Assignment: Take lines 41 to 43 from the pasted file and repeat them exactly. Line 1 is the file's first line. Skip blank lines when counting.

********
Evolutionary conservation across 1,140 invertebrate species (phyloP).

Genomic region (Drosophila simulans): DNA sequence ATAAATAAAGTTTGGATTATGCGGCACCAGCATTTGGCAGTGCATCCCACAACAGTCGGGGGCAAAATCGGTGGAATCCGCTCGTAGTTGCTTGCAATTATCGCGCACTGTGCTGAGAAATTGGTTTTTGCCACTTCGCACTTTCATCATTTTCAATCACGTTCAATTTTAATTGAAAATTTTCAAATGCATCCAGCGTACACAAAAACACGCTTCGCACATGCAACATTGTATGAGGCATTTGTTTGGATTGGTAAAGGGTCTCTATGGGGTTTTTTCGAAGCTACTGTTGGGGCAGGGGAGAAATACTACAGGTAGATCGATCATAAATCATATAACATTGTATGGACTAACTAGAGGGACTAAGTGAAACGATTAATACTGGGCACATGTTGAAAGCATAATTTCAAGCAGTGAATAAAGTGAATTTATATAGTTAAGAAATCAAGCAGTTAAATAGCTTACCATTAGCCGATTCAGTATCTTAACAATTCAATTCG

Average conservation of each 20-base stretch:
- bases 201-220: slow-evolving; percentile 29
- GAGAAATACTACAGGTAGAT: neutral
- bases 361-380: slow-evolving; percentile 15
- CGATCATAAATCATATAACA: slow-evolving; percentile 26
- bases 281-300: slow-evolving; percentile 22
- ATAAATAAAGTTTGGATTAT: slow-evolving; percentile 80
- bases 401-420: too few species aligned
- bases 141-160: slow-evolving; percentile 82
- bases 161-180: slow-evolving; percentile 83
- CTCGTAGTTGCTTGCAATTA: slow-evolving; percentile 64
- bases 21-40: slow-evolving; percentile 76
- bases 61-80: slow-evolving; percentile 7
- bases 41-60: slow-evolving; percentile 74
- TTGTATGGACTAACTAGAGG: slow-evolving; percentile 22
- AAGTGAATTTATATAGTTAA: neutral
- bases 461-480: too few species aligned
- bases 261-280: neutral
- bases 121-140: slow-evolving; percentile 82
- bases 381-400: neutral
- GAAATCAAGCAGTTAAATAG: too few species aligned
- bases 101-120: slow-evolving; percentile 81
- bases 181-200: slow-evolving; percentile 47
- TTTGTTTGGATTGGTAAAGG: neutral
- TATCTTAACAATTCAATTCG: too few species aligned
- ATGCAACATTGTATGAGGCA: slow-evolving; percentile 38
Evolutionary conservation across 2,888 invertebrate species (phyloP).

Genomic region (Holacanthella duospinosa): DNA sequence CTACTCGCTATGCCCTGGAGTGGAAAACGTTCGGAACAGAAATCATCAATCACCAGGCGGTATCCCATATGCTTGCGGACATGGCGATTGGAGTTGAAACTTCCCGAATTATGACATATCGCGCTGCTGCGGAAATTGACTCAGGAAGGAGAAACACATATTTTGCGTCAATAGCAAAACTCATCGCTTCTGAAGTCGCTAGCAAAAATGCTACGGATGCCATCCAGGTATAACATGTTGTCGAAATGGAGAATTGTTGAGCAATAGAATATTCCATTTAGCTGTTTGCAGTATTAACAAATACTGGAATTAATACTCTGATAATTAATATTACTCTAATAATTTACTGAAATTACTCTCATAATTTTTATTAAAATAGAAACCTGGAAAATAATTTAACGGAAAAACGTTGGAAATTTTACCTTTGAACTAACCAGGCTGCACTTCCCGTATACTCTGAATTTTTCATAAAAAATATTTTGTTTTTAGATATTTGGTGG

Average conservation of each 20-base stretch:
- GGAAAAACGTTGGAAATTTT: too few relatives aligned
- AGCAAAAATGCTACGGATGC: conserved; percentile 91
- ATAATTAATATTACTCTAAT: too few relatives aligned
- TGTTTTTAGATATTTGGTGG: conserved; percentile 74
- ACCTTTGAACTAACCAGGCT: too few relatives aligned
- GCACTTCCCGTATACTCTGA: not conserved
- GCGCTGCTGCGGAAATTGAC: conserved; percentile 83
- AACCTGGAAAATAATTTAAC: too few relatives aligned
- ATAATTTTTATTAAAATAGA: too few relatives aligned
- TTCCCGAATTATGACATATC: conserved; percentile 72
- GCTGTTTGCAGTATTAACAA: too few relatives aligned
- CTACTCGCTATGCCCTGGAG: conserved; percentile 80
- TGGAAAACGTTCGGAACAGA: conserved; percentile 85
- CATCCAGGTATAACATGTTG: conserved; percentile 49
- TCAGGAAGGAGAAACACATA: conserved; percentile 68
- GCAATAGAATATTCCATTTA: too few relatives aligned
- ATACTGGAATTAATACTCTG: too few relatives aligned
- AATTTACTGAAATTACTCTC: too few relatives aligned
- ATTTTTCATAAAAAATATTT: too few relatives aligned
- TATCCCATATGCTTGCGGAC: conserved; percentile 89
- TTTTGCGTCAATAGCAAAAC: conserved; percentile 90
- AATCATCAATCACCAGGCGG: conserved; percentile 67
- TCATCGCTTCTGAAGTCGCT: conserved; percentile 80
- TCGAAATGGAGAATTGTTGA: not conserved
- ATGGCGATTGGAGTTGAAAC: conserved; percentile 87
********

- TTCCCGAATTATGACATATC: conserved; percentile 72
- GCTGTTTGCAGTATTAACAA: too few relatives aligned
- CTACTCGCTATGCCCTGGAG: conserved; percentile 80